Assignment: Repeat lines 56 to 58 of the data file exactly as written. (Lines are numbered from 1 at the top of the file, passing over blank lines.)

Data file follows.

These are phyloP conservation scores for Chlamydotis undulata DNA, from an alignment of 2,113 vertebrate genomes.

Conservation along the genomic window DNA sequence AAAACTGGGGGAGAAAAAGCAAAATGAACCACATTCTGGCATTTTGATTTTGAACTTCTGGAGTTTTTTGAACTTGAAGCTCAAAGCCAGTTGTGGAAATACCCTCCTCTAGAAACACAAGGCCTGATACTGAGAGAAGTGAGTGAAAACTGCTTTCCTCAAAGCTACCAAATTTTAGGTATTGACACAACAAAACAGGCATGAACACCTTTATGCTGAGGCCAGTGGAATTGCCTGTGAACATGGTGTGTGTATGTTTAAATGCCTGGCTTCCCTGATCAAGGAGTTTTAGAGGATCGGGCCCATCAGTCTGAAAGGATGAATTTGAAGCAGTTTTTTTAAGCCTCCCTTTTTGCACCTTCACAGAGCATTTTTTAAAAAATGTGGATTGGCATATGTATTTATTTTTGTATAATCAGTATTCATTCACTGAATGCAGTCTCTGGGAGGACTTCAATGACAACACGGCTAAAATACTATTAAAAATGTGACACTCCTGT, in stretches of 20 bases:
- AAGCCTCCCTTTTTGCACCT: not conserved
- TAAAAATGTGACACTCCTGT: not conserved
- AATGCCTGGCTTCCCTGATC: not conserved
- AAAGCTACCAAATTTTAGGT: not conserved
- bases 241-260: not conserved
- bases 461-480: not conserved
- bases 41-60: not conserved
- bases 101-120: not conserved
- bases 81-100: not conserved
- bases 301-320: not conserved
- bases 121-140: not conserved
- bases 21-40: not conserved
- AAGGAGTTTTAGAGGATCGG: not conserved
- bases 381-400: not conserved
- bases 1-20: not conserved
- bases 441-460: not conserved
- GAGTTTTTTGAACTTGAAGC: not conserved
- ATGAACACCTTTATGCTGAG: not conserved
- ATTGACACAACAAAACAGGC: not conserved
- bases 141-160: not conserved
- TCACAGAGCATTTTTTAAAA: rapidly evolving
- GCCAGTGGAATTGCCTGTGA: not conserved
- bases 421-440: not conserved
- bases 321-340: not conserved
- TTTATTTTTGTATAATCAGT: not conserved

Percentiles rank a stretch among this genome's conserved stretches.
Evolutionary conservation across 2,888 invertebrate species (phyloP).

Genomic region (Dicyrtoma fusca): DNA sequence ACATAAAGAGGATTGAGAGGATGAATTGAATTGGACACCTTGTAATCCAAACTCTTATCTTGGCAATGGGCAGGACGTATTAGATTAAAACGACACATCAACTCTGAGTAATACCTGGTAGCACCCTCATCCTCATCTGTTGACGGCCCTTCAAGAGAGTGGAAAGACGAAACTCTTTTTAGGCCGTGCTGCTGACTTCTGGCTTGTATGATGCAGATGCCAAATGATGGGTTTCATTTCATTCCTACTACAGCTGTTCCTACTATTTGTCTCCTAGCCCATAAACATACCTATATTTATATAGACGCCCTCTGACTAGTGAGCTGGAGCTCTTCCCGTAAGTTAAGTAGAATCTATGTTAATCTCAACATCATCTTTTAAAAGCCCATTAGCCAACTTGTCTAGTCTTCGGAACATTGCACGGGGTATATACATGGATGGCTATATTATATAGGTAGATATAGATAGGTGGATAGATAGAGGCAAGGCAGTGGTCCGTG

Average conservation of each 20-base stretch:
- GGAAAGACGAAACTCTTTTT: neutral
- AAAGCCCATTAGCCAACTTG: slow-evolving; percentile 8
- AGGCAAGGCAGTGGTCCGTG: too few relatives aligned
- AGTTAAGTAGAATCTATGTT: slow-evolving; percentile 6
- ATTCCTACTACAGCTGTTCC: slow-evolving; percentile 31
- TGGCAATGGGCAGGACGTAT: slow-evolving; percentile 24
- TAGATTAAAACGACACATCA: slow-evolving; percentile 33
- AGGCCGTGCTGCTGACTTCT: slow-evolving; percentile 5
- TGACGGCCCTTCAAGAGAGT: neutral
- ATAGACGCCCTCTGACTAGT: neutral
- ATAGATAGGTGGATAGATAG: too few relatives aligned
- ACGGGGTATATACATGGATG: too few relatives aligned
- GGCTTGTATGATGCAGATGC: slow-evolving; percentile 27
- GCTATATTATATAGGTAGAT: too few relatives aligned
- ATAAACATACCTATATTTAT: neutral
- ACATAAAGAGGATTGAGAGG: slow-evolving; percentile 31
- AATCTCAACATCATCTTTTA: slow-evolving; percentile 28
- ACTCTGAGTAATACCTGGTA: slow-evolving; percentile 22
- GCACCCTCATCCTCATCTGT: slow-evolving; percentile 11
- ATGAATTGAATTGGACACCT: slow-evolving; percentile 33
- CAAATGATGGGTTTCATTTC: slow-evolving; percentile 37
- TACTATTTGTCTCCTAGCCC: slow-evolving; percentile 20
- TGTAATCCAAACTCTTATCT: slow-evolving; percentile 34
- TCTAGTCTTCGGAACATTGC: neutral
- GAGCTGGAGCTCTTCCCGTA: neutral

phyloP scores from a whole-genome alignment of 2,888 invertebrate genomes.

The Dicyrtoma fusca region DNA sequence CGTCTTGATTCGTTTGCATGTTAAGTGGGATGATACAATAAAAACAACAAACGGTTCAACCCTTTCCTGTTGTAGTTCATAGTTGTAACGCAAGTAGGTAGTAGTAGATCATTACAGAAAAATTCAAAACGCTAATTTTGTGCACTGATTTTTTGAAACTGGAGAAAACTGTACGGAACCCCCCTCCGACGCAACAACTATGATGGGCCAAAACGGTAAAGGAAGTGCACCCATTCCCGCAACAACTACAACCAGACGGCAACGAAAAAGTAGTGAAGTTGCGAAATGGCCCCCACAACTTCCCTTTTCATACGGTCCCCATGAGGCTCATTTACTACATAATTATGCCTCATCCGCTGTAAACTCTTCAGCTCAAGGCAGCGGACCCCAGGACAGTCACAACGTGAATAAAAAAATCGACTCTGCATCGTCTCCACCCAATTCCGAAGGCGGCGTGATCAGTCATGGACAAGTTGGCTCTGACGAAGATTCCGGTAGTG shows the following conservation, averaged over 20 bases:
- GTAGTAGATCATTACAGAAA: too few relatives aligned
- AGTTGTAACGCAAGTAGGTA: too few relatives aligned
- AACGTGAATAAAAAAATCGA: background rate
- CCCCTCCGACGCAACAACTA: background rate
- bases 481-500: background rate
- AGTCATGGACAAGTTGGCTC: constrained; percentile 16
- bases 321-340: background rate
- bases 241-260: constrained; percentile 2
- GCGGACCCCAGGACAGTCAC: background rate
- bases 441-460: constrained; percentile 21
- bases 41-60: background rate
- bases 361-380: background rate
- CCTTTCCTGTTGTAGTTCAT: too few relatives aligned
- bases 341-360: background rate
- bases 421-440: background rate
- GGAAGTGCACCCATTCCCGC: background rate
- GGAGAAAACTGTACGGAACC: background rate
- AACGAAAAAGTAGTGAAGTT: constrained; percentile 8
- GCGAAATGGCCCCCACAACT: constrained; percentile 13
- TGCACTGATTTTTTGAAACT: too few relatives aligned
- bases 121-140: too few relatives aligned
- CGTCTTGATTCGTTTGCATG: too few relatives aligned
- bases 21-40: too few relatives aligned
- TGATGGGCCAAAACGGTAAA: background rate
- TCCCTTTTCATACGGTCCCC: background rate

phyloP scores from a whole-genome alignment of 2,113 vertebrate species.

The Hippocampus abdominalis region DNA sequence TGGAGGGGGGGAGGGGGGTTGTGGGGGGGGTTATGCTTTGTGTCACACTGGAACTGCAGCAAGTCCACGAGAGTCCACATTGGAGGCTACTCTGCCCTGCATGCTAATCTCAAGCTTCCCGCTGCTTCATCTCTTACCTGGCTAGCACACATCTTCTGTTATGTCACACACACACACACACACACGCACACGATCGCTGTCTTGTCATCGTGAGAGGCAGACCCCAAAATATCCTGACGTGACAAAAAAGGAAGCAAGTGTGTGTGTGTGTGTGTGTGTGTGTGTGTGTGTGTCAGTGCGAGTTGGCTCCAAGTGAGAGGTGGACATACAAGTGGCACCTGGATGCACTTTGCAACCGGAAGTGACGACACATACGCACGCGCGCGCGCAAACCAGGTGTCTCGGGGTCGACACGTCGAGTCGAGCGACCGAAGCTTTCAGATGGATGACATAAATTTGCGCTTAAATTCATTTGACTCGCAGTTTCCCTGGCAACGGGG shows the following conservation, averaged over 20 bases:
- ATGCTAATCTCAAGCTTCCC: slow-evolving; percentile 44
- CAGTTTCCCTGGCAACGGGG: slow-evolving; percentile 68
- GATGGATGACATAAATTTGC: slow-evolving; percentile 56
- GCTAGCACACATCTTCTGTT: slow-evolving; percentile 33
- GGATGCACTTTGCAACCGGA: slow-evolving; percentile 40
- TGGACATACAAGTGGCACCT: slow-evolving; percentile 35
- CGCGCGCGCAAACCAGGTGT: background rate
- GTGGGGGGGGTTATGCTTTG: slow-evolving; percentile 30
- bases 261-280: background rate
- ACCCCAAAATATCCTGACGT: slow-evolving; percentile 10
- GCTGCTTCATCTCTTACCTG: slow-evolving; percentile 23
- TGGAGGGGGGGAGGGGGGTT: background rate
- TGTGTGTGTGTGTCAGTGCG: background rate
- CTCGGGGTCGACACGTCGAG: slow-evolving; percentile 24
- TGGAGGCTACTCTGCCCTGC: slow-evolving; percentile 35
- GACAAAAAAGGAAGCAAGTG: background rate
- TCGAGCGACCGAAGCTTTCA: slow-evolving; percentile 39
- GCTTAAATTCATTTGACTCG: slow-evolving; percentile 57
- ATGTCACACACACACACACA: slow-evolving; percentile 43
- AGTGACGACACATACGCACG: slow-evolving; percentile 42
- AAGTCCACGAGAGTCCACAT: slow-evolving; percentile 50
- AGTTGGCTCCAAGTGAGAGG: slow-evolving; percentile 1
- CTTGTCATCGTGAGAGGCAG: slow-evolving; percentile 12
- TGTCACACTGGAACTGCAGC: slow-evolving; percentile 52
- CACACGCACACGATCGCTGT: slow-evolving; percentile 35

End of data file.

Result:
- GAGCTGGAGCTCTTCCCGTA: neutral

phyloP scores from a whole-genome alignment of 2,888 invertebrate genomes.

The Dicyrtoma fusca region DNA sequence CGTCTTGATTCGTTTGCATGTTAAGTGGGATGATACAATAAAAACAACAAACGGTTCAACCCTTTCCTGTTGTAGTTCATAGTTGTAACGCAAGTAGGTAGTAGTAGATCATTACAGAAAAATTCAAAACGCTAATTTTGTGCACTGATTTTTTGAAACTGGAGAAAACTGTACGGAACCCCCCTCCGACGCAACAACTATGATGGGCCAAAACGGTAAAGGAAGTGCACCCATTCCCGCAACAACTACAACCAGACGGCAACGAAAAAGTAGTGAAGTTGCGAAATGGCCCCCACAACTTCCCTTTTCATACGGTCCCCATGAGGCTCATTTACTACATAATTATGCCTCATCCGCTGTAAACTCTTCAGCTCAAGGCAGCGGACCCCAGGACAGTCACAACGTGAATAAAAAAATCGACTCTGCATCGTCTCCACCCAATTCCGAAGGCGGCGTGATCAGTCATGGACAAGTTGGCTCTGACGAAGATTCCGGTAGTG shows the following conservation, averaged over 20 bases: